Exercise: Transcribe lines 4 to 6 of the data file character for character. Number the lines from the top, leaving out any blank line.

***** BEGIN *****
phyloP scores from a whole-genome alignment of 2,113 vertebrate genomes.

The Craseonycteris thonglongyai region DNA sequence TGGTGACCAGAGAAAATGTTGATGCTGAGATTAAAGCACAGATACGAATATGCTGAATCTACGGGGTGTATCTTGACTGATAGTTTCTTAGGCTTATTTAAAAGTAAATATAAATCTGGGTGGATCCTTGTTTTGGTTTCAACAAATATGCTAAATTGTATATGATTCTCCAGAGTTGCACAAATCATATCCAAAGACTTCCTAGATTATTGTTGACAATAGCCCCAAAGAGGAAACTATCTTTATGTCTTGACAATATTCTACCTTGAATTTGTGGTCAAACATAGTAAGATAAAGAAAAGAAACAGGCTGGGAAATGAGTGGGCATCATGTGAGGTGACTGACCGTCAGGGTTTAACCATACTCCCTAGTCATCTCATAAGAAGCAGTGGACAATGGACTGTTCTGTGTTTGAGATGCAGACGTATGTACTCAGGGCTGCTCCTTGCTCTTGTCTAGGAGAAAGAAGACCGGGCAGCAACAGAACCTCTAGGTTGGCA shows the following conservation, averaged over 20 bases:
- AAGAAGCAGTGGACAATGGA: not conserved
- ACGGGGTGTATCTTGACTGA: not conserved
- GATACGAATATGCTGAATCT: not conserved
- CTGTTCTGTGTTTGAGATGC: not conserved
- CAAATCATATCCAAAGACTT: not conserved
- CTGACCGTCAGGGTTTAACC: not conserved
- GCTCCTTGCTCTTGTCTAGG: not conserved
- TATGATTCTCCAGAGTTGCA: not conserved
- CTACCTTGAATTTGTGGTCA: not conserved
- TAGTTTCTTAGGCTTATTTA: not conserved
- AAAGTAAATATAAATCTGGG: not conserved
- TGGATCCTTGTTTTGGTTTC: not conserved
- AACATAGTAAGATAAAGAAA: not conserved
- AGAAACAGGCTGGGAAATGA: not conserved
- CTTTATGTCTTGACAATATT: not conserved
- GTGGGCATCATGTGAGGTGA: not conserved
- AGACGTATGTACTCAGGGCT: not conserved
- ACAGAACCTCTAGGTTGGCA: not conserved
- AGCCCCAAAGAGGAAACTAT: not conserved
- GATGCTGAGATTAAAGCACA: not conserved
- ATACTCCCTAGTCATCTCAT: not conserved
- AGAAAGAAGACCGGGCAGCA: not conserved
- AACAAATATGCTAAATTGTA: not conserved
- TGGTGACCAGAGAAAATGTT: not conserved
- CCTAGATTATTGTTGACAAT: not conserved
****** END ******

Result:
- ACGGGGTGTATCTTGACTGA: not conserved
- GATACGAATATGCTGAATCT: not conserved
- CTGTTCTGTGTTTGAGATGC: not conserved